The opinion of the court was delivered by: DITTER
The question presented in this case is whether defendants' refusal to afford an oral, evidentiary hearing to plaintiffs claiming certain benefits under the National Housing Act (Act) amounts to a due process violation under the Fifth Amendment. Although I conclude that plaintiffs have a property interest in these benefits so that due process protections apply, I also find that the government's interest in providing for the efficient administration and processing of these claims far outweighs plaintiffs' interest and their requests for evidentiary hearings should be denied. Therefore, defendants' motion for summary judgment must be granted.
originated this class action
challenging the procedures used by the defendants (hereinafter HUD, the Secretary, or the government) in processing claims for benefits under Sections 518(b) and (d) of the National Housing Act, 12 U.S.C. §§ 1735b(b), (d). Plaintiffs seek an order enjoining HUD from refusing to give claimants under these sections an oral, evidentiary hearing before an impartial hearing examiner to challenge the denial of their claims. They also request that, prior to this hearing, they be given access to the HUD file pertaining to the individual claim and, at the hearing, they be permitted to be represented by counsel, have witnesses testify in their own behalf, and confront and cross-examine adverse witnesses including those who conducted inspections or were involved in the processing of their claim. In addition, plaintiffs ask that the hearing examiner provide them with a written decision based only upon evidence submitted at the hearing.
I. The Procedural and Factual Background
Section 518(b) of the National Housing Act, 12 U.S.C. § 1735b(b), authorizes the Secretary to make expenditures to correct, or reimburse the owner for certain defects in a dwelling covered by a mortgage insured under either Section 203, 221, or 235 of the Act. To be eligible for benefits, the home must have been more than one year old on the date the mortgage insurance commitment was issued, it must be a one to four-family dwelling unit, the defect must have existed on the date of the insurance commitment, and the defect must have been one which a proper appraisal inspection could reasonably be expected to have disclosed. Most importantly, it must have been a structural defect or one which so seriously affected use and livability as to create a serious danger to the life and safety of the inhabitants of the home.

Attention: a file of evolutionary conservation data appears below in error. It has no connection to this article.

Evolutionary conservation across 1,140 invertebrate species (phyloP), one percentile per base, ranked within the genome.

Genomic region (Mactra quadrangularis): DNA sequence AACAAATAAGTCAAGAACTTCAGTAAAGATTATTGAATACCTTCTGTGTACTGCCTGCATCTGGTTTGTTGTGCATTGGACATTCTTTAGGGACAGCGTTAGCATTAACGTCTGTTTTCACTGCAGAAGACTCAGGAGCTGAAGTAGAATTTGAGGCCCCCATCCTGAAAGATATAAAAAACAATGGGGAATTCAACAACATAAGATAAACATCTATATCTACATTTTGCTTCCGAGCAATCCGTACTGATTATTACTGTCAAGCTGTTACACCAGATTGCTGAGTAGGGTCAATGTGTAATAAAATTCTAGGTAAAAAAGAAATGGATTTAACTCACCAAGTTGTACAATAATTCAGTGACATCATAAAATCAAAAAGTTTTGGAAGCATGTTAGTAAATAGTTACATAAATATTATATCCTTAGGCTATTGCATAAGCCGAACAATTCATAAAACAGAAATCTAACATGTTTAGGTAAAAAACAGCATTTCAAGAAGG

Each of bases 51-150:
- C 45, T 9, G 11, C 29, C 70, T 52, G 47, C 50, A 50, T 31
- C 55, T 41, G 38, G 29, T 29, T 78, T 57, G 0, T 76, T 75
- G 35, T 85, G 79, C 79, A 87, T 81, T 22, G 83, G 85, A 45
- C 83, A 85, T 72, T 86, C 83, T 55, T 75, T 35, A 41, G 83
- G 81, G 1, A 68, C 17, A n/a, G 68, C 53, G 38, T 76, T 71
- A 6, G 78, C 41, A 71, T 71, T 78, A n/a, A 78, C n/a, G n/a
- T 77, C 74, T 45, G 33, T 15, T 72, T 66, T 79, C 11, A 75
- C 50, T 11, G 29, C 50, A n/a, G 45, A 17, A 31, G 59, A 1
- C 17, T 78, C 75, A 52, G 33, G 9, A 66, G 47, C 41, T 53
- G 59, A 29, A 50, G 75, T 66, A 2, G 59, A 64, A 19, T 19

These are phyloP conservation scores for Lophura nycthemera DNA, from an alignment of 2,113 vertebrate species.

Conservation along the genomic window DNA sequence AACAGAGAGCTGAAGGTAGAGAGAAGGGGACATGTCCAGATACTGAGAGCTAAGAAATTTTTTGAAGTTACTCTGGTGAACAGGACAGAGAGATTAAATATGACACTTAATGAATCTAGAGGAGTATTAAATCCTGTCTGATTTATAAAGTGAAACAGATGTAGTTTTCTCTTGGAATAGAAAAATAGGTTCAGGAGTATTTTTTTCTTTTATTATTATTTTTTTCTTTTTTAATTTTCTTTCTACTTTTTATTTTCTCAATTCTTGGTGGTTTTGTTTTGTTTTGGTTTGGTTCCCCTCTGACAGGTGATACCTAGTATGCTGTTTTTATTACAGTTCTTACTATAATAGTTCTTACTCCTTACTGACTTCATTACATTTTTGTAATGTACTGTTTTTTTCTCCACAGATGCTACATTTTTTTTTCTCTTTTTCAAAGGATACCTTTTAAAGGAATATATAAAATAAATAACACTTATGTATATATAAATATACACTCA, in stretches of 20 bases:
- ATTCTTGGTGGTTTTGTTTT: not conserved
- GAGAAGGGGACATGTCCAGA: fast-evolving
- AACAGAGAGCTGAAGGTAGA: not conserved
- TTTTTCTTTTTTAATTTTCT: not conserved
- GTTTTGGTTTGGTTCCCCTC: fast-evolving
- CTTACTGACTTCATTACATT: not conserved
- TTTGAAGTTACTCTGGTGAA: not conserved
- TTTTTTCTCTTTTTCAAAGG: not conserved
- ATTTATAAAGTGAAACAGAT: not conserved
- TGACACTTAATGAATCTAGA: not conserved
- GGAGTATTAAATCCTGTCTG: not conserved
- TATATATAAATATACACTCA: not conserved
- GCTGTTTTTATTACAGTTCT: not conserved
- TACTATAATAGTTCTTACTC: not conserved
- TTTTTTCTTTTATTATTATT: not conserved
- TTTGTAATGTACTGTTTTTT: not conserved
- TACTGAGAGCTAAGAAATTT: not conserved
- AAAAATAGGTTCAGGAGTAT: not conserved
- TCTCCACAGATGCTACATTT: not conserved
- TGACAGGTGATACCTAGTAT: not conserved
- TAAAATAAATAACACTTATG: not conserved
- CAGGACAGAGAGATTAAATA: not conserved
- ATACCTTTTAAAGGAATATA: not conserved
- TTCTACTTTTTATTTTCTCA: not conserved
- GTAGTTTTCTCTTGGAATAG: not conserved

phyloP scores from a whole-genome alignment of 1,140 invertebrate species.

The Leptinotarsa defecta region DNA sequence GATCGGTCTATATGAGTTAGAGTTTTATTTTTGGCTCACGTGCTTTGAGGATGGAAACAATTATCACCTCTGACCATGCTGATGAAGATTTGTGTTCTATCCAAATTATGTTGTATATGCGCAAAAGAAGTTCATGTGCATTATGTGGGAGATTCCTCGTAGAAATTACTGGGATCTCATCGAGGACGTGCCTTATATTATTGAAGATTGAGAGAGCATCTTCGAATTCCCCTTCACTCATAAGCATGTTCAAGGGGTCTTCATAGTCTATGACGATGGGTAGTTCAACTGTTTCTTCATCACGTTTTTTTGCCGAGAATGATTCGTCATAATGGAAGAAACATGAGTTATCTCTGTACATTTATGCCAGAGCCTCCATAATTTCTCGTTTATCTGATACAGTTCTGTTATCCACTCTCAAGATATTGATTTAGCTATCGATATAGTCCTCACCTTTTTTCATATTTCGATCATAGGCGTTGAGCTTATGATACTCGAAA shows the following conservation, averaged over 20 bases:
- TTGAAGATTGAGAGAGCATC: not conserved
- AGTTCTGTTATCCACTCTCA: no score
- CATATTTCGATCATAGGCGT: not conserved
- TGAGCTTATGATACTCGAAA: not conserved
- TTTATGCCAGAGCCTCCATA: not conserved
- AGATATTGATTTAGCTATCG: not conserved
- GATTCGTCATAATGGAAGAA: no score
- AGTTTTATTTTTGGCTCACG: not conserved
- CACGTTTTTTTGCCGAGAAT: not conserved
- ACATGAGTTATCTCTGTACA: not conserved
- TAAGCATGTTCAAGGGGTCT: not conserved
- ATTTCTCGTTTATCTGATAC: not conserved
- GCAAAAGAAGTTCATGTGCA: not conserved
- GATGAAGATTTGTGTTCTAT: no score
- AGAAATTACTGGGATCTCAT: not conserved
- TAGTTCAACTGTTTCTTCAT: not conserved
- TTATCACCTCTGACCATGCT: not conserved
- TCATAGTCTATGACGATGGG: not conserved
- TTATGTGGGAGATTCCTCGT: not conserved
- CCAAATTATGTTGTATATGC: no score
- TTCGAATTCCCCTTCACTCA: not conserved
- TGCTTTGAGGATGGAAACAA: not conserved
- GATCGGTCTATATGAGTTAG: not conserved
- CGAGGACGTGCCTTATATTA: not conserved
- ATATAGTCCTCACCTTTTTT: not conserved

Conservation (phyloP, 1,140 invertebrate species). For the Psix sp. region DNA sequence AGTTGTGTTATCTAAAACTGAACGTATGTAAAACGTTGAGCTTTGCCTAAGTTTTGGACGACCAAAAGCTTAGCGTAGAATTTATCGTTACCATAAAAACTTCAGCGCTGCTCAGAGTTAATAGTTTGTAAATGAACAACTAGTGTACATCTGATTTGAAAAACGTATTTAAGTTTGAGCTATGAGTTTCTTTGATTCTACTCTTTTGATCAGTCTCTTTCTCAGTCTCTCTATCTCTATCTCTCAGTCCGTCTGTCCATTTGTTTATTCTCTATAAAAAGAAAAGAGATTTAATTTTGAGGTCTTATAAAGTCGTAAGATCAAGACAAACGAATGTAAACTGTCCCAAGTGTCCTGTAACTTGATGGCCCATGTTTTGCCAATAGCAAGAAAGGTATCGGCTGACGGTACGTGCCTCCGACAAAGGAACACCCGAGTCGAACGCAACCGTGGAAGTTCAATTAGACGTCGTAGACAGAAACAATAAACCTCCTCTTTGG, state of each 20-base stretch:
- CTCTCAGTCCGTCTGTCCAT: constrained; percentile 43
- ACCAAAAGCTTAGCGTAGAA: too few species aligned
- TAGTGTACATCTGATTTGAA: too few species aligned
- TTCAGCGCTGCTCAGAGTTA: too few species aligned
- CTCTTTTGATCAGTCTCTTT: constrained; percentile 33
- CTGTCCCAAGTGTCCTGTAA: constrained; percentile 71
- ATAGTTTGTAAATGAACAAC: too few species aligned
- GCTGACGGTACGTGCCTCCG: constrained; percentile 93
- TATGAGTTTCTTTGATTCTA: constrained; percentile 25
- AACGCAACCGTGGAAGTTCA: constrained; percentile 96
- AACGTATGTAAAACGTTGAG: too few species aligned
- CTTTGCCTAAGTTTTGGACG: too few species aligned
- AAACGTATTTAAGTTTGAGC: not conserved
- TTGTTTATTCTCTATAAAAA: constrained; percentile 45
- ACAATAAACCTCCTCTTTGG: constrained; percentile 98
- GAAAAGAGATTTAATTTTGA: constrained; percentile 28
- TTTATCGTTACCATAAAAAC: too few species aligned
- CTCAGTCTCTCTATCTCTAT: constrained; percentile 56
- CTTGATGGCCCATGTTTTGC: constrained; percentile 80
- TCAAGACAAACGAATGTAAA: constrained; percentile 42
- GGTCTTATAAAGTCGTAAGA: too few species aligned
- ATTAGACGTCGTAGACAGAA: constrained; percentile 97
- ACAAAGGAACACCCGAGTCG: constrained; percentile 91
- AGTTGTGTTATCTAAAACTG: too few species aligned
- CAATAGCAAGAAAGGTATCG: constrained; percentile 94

Section 518(d) of the Act, 12 U.S.C. § 1735b(d), affords essentially the same coverage as Section 518(b), although it applies only to those mortgages issued after January 1, 1973, and prior to August 3, 1976. These claims must have been filed by August 3, 1977.
A total reiteration of the complicated procedure prescribed by the Secretary for processing claims
is unnecessary. In summary, however, once a claim is filed it is initially reviewed by the HUD area office. Assuming that the claim is not rejected for failing to meet the eligibility requirements,
the HUD case binder on the property is reviewed to see what conditions may be eligible for correction. The original appraisal report
is examined to discover whether defects were noted, what repairs to the dwelling were originally required to insure the mortgage, and whether subsequent inspections were made to discover if the repairs were accomplished. For those defects claimed by the homeowner but not specified in the appraisal, the HUD office is charged with judging whether or not the defect existed on the date of the appraisal inspection. Following this preliminary review, the HUD Valuation Section dispatches to the property an inspector who renders a report summarizing any statement by the homeowners and his own conclusions as to the claimed defects. This report is reviewed by the chief appraiser and then forwarded to the branch chief (here, the Chief of Single Family Mortgages) for a "final" determination. The claimant is then notified by letter the extent to which his claim is eligible